Italy 2007 Course

West Virginia Folklife Center at Fairmont State University

FOLK 3399/ EDUC 5099

Spring Semester and Summer 2007


Dr. Judy P. Byers (

Noel W. Tenney (

Office hours, M, W, 2:30-4:00 p.m., 113 Education Building

Phone – 367-4403 (WV Folklife Center at FSU)(

Course Description


     Roads to Appalachia Through Italy Study Abroad, FOLK 3399/ EDUC 5999 is a course designed to support the 15- day travel study to the Italian peninsula including parts of northern and southern Italy, June 11-25, 2007.  The course will study the historical and cultural context, geographical/geological and natural features, architectural landmarks and historical monuments, regions and cities, and museums and galleries. Cultural and historical awareness (classical and traditional) will be emphasized through the study of Italian language, art, music, literature, architecture, archaeology, food, fashion, customs, festivals, stories, and spirituality.  Study will rely on texts, films, guided discussion, guest lectures, conversational language practice, culinary tasting, and student research and presentations.

Meeting Place and Time  

      114 ED, Thursday, 6:00- 8:50 p.m.


Alonso, Rosalyn Queen. Arrivederci: Customs and Recipes Every Italian Girl Takes From Home. Clarksburg, WV: Rosalyn Queen Alonso, 2006.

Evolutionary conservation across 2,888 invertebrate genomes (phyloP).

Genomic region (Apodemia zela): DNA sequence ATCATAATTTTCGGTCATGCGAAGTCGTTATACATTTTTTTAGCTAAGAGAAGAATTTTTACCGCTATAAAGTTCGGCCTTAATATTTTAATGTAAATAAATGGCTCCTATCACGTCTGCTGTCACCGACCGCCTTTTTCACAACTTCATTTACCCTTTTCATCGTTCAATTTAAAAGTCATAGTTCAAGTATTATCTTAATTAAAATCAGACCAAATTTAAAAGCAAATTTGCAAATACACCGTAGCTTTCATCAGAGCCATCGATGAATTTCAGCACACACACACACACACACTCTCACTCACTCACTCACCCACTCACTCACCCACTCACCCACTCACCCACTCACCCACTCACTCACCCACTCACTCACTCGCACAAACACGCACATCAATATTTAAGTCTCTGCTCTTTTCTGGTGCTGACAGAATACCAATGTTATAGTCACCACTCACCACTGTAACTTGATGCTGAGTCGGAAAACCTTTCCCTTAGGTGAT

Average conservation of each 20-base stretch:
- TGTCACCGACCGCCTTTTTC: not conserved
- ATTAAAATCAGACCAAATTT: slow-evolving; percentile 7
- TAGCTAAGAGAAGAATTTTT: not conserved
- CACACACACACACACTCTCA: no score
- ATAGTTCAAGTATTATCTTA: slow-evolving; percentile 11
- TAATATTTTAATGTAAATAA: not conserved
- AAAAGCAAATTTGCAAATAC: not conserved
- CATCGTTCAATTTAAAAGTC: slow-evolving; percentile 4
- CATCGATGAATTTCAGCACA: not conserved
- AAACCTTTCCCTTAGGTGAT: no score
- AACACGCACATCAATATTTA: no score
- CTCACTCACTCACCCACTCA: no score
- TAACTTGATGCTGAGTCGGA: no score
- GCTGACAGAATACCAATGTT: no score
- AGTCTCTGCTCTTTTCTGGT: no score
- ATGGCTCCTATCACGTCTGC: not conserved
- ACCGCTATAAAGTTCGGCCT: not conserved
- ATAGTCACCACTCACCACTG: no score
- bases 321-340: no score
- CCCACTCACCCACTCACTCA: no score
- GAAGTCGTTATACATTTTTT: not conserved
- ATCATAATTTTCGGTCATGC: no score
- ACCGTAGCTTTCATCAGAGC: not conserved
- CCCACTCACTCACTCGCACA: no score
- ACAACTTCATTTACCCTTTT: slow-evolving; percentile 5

Marano, Russell. Poems from a Mountain Ghetto. Webster Springs, WV: Back Fork Books, 1979.
*Vellaccio, Lydia and Maurice Elston. Teach Yourself Italian. Blacklick, OH: McGraw- Hill, 2003.
*Wild, Fiona, Project Editor. Eyewitness Travel to Italy. New York: DK Publishing, Inc., 2006.
Olmi, Ermanno. The Tree of Wooden Clogs. (Film that looks at rural Italian peasant life at the turn of the century)

The Italian Hour. WTCS Radio AM 1490 and WRLF Radio FM 94.3, Sunday 10:00 a.m. to 1:00 p.m. (Fantasia Broadcasting Inc. Total Italian music and cultural perspective)

Heritage Calabria Association 
The National Italian American Foundation
West Virginia Italian Heritage Festival

Course Goals/Objectives/ Learning Outcomes
Following completion of this course and Study Abroad program students will be able to:

• Identify major components of Italian culture and history both traditional and classical.
• Compare and contrast the major regions of Italy.
• Converse in the Italian language.
• Analyze the unique similarities between Appalachia and Italia, especially “mezzogiorno” (southern Italy) through research, critical, and creative skill development.
• Acquire an enhanced awareness of the role of Italian immigrants into the West Virginia regional culture during the early 20th century.
• Develop an increased respect for cultural diversity and literacy through research and Study Abroad.